During FETC 2014 at the end of January/first of February, I had the opportunity to present a short session in the teaching theater at Google’s space in the exhibit hall. I chose to share about all the extra things Google Drive will do beyond what we know it to do – Docs, Sheets, Slides, Forms, and Drawings (probably the first three more than anything). What most don’t notice is the option to click on that says, “Connect More Apps” when the Create button is clicked in Google Drive.
Google Drive has so much more to offer teachers and students than how it comes “out of the box”! We are talking about putting powerful web apps at our students’ disposal right from within Google Drive. Via the web and for free! Apps that edit photos, edit videos, create diagrams, dynamic presentations, and more. The beauty of these apps being connected to a student’s Google Drive is that the files save right into Google Drive. Some apps even automatically create a folder for you where the files are stored. These powerful web apps are now available to all students to access from any computer connected to the web.
Web-based programs accessible via the web isn’t necessarily new anymore, but I believe the integration with Google is a key component with as many schools that are “going Google” with Google Apps for Education and Chromebooks.
If you’d like to see some of my favorites check out the slides below!
One of the most common questions teachers have had lately is regarding the best way to have students share work with them and vice-versa via Google Drive. In my opinion this is the best feature of Google Apps for Education; the ease of sharing and collaborating with your fellow teachers and students. It really simplifies your workflow and we aren’t confined to emailing attachments back and forth or accessing items via a network drive that’s only accessible at school.
When you’re wanting to use Google Docs/Drive with students, figuring out which workflow works best for you is one of the biggest challenges. How to access something I want students to turn in to me? How do I put a file out there for my students to have access to? I wanted to share a couple ways that teachers in my district have been doing that. I know they aren’t the only ways it can be done but teachers have had a lot of success with them.
“Out of the box” Sharing
Teacher creates the folder and manages the sharing – The sharing features that are already built in to Google Drive are very handy. I’ve had some teachers that have found it useful to create a folder and then share that entire folder with their students. This gives students access to the folder, they can then move it to their “My Drive” work space, and can then place any necessary documents in that folder that they need to have access to. If you’re going to go this route I would recommend creating a class folder and then creating a folder for each student inside of that. This brings up an important digital citizenship conversation at this point that needs to happen. At this point your students will be able to access each others’ folders. If this were to become an issue you would need to go to the sharing settings for each individual folder and take each student off except for the student whose folder it is. Then your students will see the class folder, and inside that they will only see their folder. This option can take a while depending on how many students you have but it’s a one-time setup at the start of a school year or each semester.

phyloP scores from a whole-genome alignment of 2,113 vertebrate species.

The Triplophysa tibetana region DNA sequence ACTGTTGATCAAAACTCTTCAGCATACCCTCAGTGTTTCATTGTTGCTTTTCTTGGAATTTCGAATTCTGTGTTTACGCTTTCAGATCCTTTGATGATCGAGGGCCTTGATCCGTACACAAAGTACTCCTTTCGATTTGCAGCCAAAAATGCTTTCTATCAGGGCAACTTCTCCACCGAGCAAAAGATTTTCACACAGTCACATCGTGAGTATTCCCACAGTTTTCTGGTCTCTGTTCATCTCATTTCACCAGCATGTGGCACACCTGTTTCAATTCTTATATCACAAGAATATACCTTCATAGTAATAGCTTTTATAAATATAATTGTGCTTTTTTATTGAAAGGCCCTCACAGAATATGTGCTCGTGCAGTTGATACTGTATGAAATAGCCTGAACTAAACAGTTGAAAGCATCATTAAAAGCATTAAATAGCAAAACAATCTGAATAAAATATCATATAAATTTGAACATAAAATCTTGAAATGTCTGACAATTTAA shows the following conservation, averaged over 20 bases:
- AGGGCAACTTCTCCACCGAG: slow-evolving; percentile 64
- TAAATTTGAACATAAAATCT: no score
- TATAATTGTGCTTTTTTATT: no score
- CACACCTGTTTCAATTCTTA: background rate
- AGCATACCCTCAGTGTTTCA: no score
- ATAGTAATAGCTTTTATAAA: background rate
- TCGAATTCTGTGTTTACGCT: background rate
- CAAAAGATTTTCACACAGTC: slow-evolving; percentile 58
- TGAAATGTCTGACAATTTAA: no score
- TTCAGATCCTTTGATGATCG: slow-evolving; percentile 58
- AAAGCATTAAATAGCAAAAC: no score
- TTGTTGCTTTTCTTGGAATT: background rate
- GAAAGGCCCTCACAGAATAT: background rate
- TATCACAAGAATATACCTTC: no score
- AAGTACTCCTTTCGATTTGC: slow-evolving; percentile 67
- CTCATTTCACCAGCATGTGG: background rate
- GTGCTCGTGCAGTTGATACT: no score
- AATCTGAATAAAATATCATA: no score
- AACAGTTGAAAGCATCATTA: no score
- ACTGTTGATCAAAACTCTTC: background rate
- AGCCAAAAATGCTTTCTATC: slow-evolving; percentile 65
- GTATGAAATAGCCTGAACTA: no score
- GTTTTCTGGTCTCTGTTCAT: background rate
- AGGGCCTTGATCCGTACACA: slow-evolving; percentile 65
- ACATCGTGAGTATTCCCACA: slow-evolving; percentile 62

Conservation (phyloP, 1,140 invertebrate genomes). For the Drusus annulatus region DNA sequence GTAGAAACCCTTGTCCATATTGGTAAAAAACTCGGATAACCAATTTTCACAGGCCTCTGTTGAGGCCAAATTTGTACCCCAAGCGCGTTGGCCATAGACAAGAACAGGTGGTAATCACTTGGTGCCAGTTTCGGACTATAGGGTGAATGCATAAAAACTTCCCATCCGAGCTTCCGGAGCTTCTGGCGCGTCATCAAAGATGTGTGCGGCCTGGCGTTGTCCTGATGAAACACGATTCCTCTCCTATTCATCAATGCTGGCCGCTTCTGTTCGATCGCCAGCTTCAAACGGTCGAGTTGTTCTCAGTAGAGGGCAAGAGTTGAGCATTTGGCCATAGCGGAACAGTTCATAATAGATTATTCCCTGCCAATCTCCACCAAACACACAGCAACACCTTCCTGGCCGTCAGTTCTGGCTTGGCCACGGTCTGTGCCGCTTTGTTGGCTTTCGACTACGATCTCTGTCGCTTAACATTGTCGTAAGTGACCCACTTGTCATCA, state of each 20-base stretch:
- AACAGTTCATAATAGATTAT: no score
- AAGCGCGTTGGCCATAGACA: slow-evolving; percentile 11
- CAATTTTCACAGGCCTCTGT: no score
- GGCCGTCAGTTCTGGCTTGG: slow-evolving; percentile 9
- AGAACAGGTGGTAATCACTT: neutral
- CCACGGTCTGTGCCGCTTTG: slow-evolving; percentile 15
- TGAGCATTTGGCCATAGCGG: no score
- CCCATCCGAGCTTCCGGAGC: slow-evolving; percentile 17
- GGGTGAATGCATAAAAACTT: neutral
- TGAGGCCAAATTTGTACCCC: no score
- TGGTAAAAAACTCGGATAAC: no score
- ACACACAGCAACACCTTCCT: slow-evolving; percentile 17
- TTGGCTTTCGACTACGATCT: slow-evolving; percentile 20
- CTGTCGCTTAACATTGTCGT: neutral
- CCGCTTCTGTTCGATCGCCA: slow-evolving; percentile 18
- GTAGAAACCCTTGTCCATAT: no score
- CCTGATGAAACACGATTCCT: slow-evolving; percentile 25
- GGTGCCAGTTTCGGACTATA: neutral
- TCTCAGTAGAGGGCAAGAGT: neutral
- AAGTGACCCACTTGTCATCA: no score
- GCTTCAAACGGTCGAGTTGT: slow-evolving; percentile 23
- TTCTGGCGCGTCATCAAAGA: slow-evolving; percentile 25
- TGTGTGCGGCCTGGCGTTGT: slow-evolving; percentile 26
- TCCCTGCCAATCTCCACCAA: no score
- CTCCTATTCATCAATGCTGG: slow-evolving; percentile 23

Student creates the folder and shares with you – This is the option that I usually suggest for students in grades 3 through 12. I would have the student create a folder and they share the folder with you. I would strongly encourage to create a standard naming convention you’d like all your students to use when they create the folder (ex. Name followed by 2013-14, hour 2, American History etc.). The teacher could even take it a step further and ask students to create more folders inside that folder (ex. subject folders or a folder called ‘work to turn in”, etc.). This option puts the student as the owner of the folder and it can easily become a digital portfolio of their work for that school year.
Google Scripts is a part of Google Apps that I can always find something new to learn about. If you don’t know what Google Scripts are, they are additions you install on a Google Spreadsheet to create various automated functions. One of those scripts is called gClassFolders; which is one of the most popular scripts out there for teachers to use.
Like I said before, a script is something you install on a Google Spreadsheet. So what a teacher would do is set up a normal Google Spreadsheet with all of their students’ information on it. This would be their email address, Name, class, hour, etc. Whatever identifying information you’d like to have for each student. Then you will need to run the gClassFolders script. If you go to this spot on their site you can make a copy of their Google Spreadsheet that’s already ready to go or you can watch their video tutorial that explains how to install the script yourself.
So once you set up the spreadsheet and run the script, it automatically creates folders for you and all of your students with the appropriate sharing permissions applied. It looks something like this:
As you can see above it automatically makes a folder for the subject, and inside that folder there are assignment folders for each student to turn in their work (private only to you and them), a place to put documents that the whole class can edit and a place to put documents that the whole class can view. There’s also a teacher folder that’s just for you. All the sharing and folder creation is done from one place (Google Spreadsheet) that you manage.
While I know these are the only ways to have a successful workflow in Google Drive, these have been very beneficial to many teachers. The first couple are usually what teachers start with once they have a good grasp on using Google Docs and then move to something like gClassFolders that’s a bit more advanced.